More and more words you pronounce wrongly

Akeem Lasisi

If you are among those who pronounce the second month of the year as Fe-bu-a-ry, you are not likely to spell it correctly. Instead of writing February, you may write Febuary, thus throwing away the vital r in it, as you did in the pronunciation. The word should be pronounced, Fe-bRua- ri.  The r is in capital letter to emphasise that it must be articulated. And I hope you remember what we noted last week –that Wednesday should be pronounced WenZ-day, not wed-nes-day.

The same thing applies to library. If you pronounce it as laibri, when you write it, you may end up having something as terrible as libry. The fact is that, while pronouncing the word, the r in the middle must be articulated, giving the correct sound as laib-Ra-ri.

We also can deduce that it is the wrong pronunciation syndrome that gives birth to the pervasive poor spelling of some words that end with th. If you are not guilty of this, you must have come across cases of people who write lenght instead of length; breadht instead of breadth and strenght instead of strength. They commit the blunder because they do not pronounce the words correctly in the first place. And, if truth be told, even when they get the spellings right, very many people cannot articulate the words well. Including or excluding you?

 If you say ‘No,’ pronounce length. What did you say? I heard le-n-t, as if you are pronouncing lent, the past tense form of lend.  Don’t forget that, in pronouncing length, breadth, strength and many other th-words, the consonant sound t is absent. What you have there is th, which should not be dryly pronounced as t – as if you are articulating let, bet or set.

This is where you need a bit of clinical exercise or practice. While pronouncing t, the tip of your tongue touches the upper teeth. But when it comes to th, the tip of the tongue strives to escape from between the upper and lower teeth, struggling as if it wants to come out. It is a technical exercise but, with practice and by watching other experts do it – especially on TV – you will steadily improve on the exercise.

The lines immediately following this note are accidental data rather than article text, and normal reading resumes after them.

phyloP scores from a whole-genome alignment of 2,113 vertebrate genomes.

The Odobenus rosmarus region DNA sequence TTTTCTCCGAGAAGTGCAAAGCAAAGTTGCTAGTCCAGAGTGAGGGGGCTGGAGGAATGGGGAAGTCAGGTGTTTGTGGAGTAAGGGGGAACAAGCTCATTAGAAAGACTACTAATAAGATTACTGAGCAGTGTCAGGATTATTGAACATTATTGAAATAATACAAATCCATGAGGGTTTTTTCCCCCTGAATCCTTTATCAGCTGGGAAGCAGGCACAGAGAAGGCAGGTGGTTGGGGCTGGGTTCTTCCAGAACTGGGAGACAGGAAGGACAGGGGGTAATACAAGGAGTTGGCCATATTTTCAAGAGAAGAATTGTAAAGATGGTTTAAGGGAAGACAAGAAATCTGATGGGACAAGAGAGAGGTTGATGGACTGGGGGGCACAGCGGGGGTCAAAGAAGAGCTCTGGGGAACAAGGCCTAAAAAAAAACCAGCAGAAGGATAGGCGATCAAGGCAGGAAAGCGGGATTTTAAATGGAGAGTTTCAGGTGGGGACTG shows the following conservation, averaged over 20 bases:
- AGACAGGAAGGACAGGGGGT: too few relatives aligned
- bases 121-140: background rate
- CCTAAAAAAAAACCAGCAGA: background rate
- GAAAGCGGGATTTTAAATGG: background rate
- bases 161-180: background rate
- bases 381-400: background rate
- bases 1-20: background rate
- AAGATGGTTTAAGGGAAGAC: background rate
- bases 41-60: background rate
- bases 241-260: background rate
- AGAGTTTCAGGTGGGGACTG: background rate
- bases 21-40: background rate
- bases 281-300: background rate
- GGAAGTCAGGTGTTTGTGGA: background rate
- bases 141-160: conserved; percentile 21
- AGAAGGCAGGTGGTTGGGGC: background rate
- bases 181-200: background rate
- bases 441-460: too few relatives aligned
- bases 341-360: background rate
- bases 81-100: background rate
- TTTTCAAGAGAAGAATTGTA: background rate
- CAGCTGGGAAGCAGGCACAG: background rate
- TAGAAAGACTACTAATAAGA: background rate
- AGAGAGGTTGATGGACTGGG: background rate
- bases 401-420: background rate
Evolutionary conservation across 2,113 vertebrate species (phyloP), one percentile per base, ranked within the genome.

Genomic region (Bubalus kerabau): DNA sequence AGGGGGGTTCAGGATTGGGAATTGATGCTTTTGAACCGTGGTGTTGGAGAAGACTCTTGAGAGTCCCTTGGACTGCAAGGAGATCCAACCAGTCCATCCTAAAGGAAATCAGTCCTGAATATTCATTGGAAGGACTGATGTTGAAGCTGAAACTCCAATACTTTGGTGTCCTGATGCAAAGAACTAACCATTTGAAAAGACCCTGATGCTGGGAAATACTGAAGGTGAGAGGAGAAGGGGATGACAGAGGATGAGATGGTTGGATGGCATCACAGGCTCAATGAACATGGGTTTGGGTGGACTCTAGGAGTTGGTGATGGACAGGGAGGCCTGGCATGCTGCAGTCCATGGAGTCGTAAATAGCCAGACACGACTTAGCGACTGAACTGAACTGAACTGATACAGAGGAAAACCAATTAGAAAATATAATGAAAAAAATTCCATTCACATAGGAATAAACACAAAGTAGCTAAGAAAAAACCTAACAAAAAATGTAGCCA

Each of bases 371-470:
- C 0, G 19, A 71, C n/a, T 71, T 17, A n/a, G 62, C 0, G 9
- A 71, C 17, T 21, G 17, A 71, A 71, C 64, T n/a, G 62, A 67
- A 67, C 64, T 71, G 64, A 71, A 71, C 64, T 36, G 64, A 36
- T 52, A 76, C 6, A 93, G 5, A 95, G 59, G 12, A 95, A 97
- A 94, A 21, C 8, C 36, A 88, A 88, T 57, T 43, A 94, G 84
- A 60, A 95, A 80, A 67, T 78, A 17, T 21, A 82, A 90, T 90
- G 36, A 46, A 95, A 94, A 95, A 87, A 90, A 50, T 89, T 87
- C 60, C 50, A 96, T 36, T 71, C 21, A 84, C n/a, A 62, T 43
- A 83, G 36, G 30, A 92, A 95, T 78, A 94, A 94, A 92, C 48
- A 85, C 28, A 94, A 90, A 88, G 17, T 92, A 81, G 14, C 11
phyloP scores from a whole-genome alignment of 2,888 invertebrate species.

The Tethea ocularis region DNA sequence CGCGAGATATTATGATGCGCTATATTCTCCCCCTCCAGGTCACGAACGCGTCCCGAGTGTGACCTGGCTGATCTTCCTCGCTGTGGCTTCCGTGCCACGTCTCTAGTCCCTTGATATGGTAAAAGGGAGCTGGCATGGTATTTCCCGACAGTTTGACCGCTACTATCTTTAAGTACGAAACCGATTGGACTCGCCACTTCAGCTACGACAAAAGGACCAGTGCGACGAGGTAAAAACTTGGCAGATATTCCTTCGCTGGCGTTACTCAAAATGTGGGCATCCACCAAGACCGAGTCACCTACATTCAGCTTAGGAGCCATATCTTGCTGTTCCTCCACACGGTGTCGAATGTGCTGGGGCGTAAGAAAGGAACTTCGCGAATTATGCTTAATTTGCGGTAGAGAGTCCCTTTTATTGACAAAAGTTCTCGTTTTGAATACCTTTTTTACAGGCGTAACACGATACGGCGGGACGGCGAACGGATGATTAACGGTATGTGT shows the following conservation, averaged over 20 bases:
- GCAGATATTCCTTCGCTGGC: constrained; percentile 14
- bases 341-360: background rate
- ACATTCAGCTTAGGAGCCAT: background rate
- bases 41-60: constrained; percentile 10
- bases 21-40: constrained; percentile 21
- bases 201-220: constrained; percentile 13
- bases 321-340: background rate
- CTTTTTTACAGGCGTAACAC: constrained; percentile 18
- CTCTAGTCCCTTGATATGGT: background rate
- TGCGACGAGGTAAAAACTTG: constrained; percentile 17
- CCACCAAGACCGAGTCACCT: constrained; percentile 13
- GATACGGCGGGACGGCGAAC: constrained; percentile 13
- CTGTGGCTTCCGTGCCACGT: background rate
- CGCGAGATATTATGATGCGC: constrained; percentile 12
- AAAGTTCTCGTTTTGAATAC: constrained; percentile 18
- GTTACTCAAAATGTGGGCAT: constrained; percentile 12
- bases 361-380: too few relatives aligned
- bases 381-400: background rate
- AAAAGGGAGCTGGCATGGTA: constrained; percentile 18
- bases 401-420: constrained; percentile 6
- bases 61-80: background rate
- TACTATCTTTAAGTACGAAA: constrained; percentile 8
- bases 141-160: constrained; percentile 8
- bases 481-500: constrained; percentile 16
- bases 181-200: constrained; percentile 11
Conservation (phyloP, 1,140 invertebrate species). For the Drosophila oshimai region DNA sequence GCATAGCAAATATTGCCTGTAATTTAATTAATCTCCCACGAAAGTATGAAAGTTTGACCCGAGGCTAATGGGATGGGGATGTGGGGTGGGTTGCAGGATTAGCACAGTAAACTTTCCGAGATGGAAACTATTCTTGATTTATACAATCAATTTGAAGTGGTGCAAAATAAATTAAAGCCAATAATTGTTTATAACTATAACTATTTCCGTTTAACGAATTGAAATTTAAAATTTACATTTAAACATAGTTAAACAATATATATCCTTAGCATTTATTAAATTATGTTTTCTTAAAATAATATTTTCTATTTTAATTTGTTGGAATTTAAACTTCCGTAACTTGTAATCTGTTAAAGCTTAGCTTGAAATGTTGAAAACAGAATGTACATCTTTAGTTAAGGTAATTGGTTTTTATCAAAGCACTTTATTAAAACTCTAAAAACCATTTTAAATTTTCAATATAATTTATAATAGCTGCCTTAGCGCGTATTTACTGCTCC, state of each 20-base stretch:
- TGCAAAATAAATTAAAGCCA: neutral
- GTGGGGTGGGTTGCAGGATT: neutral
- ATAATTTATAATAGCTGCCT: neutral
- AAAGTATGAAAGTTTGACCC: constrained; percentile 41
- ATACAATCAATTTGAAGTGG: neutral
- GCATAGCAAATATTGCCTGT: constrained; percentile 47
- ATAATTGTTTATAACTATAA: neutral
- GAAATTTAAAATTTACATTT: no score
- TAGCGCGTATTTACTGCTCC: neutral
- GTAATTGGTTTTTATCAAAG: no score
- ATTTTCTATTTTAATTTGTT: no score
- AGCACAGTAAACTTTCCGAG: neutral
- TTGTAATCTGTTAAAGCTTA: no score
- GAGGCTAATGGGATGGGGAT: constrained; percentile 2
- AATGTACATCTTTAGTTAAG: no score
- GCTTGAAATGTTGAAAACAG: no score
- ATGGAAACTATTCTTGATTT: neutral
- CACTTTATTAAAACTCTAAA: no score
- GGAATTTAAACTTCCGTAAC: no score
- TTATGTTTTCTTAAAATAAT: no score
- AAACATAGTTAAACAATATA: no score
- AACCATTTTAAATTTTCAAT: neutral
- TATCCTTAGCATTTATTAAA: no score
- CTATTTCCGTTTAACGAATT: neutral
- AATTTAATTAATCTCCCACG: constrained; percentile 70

The point I  have been trying to make is that the different aspects of English language are interwoven. If you don’t get some things right in grammar, the challenge is likely to affect your performance in certain areas of phonology and semantics – that is, meaning. And, as we discussed above, problems in oral English can have negative effects on grammar and the other areas too.

I had to engage in the long introduction because of the interest that last week’s lesson, tagged Five words you always pronounce wrongly, generated. Many people contacted me and expressed worry at the quality of their spoken English. The beauty of this, however, is that we are all eager to do better. Let’s look at a few other words that are largely mispronounced.

stAY-tus, not sta-tus

As commonly used as status is, a lot of people do not pronounce it correctly. They say sta-tus – pronouncing the vowel a the way they do it in stamp, stab, slab etc. The correct pronunciation is stay-tus, with the a sounding as you have in stay, way, blame etc. Another word you should watch in this circumstance is data. It is pronounced dAY-ta, not da-ta.

Nuclear crisis

As the economy continues to bite hard, more people are embracing the nuclear family template. Of course, nuclear energy is also for the good of humanity. But when it migrates to nuclear weapons, there is cause to worry. In language, there is another source of worry, though. This has got to do with the way many of us pronounce nuclear. We call it NOK-lear, as if a pastor is knocking the devil on the head. Others, at best, say nUclear. The correct pronunciation is NEWc-lear. In other words, the nu at the beginning of it sounds like what you have in new (opposite of old) and nu-de (synonym of naked). But there is another major issue with words with u which is so technical that I am a bit scared to discuss here. We will do so in the nearest future.

bom, not bomb